I think the airlines' issue with your suggestion, Russell, is that if I'm reading it right, your design would be loose. Yes, it's connected to both armrests when the passenger wants it to be, but if the passenger is putting it back, or doesnt' secure it properly, or whatever, it becomes the airlines responsibility if it goes flying in turbulance.
The lowly fold-out tray table is a pretty amazing piece of design. Besides the basic function, there's numerous secondary requirements. It must be lightweight, strong, and meet flammability requirements. It has to support a certain amount of weight but break away if someone hits it hard without leaving sharp pieces and remain able to be stowed after being broken. It can't have any pinch or "guillotine" hazards and can't fly out of the bin in a 15g foward-aft impact.
Why not just make the tray from a sturdy piece of corrugated cardbord coated with plastic. Advertise a ski resort on one side and a Maui hotel on the other. Clipped securely to BOTH armrests it would hold more weight than a cantilevered tray, weigh about an ounce, cost 97 cents, and stow in a pocket on the seatback in front of you. A tray with no hinge is harder to break, but if somebody breaks it anyway, the airline gets to sell more advertising.
That's a great song, TJ. He really nailed a lot of truths in the song. I saw him a couple of years ago at a festival. He still does "Alice's Restaurant." I guess he's stuck with it. I saw him sing it a couple times in the 1970s. That was understandable. But I was surprised he was still singing it 40 years later.
I have come across those tables that pop up from between the seats and have never had any problems with them. Probably being an experienced engineer helps a bit there. I have been on lots of flights where I had to hold my drink so that the bumps would not launch it into my lap, or somebody else's lap. I agree that the ones that fold out of the back of a seat are much nicer, although I have never been able to use a computer on a plane.
If you want a real challenge though, try to utilize the footrest on one of the Amtrack trains. There is a button on the armrest to release it, but in the trains that I have ridden there is nothing to make it move once it is released. The only way we figured out to use the footrest is to grab it with a hand and pull it into position. My guess is that the springs were removed to prevent terrorists from somehow utilizing the footrests for something, or possibly to prevent idiots from doing something really stupid with them.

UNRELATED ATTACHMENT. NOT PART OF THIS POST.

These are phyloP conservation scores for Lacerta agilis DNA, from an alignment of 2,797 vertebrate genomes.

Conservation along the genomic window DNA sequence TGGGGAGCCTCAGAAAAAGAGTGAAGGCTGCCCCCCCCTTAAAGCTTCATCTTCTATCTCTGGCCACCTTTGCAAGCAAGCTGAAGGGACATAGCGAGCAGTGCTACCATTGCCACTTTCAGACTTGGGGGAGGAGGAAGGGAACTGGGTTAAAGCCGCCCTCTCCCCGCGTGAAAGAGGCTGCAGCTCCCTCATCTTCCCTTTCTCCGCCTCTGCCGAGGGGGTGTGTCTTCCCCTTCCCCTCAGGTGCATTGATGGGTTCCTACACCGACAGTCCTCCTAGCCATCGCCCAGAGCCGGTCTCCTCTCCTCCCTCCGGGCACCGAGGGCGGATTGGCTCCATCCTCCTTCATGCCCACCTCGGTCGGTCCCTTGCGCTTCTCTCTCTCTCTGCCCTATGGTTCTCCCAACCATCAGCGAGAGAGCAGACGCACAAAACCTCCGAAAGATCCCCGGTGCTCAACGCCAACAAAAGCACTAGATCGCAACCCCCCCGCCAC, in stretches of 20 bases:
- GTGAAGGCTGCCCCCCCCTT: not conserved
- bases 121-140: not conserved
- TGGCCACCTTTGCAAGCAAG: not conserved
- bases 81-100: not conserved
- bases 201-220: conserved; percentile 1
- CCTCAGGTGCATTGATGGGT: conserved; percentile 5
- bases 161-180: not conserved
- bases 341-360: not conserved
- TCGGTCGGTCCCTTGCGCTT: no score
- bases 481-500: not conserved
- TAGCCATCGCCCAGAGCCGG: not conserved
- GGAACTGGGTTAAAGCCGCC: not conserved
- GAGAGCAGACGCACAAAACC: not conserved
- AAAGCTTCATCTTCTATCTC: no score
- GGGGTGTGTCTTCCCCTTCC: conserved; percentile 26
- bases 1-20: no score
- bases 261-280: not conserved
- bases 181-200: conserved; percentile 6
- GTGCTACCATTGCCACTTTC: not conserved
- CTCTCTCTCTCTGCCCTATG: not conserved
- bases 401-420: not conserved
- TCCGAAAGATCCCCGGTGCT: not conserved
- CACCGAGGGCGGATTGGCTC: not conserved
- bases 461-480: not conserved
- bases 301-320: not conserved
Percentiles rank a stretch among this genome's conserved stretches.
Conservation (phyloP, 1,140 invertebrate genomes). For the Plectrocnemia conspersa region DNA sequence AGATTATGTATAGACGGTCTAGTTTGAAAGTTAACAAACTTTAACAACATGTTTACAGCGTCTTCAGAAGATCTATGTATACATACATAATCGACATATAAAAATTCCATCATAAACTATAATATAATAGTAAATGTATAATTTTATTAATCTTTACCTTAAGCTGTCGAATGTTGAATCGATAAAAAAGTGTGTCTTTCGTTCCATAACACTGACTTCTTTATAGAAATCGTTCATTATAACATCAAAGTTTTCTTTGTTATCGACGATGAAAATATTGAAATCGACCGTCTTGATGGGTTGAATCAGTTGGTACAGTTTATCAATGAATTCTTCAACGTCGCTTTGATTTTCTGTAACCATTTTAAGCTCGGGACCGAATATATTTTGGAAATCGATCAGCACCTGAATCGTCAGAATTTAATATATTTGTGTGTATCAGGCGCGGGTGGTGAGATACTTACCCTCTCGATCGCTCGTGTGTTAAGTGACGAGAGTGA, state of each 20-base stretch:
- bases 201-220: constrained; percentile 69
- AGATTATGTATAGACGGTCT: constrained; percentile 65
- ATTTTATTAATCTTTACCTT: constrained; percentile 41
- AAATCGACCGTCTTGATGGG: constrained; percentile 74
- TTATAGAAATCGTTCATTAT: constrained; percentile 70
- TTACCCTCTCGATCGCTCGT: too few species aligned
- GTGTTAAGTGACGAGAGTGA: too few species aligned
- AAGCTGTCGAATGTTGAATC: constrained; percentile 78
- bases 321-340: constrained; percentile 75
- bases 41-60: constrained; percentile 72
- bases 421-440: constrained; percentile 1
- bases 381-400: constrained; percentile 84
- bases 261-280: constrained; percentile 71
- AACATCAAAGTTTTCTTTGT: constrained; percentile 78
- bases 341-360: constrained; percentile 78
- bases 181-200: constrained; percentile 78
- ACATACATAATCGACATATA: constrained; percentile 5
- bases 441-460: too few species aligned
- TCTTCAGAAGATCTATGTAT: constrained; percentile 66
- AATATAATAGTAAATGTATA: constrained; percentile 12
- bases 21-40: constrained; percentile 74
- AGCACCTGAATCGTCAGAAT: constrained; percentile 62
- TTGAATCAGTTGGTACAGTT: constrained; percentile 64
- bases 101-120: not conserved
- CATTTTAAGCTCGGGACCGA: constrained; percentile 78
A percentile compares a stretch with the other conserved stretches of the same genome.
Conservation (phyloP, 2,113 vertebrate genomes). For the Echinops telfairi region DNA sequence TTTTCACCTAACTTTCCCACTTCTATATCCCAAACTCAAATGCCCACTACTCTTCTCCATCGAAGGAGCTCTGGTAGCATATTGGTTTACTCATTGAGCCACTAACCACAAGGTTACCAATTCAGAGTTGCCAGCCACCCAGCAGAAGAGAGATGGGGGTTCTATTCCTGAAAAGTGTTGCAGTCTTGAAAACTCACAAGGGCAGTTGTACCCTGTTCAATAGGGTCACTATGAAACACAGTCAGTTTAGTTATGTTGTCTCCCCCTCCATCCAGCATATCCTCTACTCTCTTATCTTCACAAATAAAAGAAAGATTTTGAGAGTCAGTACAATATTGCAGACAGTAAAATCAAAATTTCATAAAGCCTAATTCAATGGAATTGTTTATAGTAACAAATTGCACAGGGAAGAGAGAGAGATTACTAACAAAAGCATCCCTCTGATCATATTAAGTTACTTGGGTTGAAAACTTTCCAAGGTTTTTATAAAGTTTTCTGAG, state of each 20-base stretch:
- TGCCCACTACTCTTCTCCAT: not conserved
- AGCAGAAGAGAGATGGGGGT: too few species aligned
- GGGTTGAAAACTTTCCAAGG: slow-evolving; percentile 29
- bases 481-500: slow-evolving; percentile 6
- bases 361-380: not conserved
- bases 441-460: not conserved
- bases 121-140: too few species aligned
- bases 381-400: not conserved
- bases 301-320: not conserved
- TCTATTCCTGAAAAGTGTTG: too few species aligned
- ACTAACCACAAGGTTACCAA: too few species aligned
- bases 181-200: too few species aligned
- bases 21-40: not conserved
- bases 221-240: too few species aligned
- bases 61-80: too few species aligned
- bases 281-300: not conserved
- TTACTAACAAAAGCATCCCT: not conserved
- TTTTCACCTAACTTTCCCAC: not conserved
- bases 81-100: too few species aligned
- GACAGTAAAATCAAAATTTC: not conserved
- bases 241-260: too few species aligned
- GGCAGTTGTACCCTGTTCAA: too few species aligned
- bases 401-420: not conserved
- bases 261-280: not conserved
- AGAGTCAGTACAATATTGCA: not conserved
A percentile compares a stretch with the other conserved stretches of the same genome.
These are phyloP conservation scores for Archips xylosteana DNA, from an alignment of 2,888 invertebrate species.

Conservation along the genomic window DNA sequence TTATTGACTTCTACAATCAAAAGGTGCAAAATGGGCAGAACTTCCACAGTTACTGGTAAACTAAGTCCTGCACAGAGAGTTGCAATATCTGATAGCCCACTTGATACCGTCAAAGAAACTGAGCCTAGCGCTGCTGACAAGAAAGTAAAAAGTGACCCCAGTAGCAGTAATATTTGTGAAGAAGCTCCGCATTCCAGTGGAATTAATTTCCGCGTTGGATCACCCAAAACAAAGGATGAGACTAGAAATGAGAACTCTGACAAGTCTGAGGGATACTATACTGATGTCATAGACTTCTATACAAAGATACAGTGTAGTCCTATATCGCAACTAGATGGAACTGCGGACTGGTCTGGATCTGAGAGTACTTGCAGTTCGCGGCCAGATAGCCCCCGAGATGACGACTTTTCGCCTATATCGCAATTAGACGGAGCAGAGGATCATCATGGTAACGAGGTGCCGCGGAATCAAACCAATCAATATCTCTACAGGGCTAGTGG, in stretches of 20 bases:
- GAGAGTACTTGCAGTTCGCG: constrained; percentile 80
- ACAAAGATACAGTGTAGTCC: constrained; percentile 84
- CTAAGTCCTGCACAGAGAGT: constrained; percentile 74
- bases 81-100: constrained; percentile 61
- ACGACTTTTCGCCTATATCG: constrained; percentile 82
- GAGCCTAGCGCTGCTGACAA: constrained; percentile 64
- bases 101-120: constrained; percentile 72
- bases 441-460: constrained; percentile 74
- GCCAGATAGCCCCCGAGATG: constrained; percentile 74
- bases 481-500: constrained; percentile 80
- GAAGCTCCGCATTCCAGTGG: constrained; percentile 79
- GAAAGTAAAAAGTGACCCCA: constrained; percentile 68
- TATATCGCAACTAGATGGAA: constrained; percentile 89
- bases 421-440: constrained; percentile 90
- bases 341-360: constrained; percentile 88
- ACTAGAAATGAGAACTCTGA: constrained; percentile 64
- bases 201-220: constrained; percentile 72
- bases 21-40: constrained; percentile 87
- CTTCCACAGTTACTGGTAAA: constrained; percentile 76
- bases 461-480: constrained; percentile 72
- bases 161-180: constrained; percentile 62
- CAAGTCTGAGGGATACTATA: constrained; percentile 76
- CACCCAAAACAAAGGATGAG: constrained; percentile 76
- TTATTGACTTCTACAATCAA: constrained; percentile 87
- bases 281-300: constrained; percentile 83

I really would preferr that our legal system stop rewarding idiots and fools for injuring themselves, and instead, fine them for being so stupid. OF course, then we would have the lawyers seeking customers under some other premise, and that might be worse.
Airplane tables are useful... as mouse pads. I had access to a bunch of old trays being thrown out. For black or featureless tables they make very nice mouse pads! No bending or warping. Conversation piece too.
As for use on aircraft, they do leave a lot to be desired. However, there is little choice. Make a great table and someone will lean on it and bend it. Make it stronger? Not only heavier but more tempting to lean on. Live with it - and carry a pop can tab.
One thing I don't think the airlines or designers really considered is the lifetime of the product in this case. Is it reasonable to expect something that gets as much use as a tray table to last the lifetime of the plane. Those are typically flown for many years. They should have designed them to easily replaced (say during a layover) and refurbished in the shop.
I've had another rude awakening this week: no matter how hard I try, how intelligent I may be; there is always one idiot "smarter" than me who will discover the way to damage the machine. This week, the idiots won.
Arlo Guthrie has a thing or two to teach engineers about "reasonably expected misuse", from his song Alice's Restaurant:
"Kid, I'm going to put you in the cell, I want your
wallet and your belt." And I said, "Obie, I can understand you wanting my
wallet so I don't have any money to spend in the cell, but what do you
want my belt for?" And he said, "Kid, we don't want any hangings." I
said, "Obie, did you think I was going to hang myself for littering?"
Obie said he was making sure, and friends Obie was, cause he took out the
toilet seat so I couldn't hit myself over the head and drown, and he took
out the toilet paper so I couldn't bend the bars roll out the - roll the
toilet paper out the window, slide down the roll and have an escape.
Altair has released an update of its HyperWorks computer-aided engineering simulation suite that includes new features focusing on four key areas of product design: performance optimization, lightweight design, lead-time reduction, and new technologies.
At IMTS last week, Stratasys introduced two new multi-materials PolyJet 3D printers, plus a new UV-resistant material for its FDM production 3D printers. They can be used in making jigs and fixtures, as well as prototypes and small runs of production parts.
In a line of ultra-futuristic projects, DARPA is developing a brain microchip that will help heal the bodies and minds of soldiers. A final product is far off, but preliminary chips are already being tested.
Focus on Fundamentals consists of 45-minute on-line classes that cover a host of technologies. You learn without leaving the comfort of your desk. All classes are taught by subject-matter experts and all are archived. So if you can't attend live, attend at your convenience.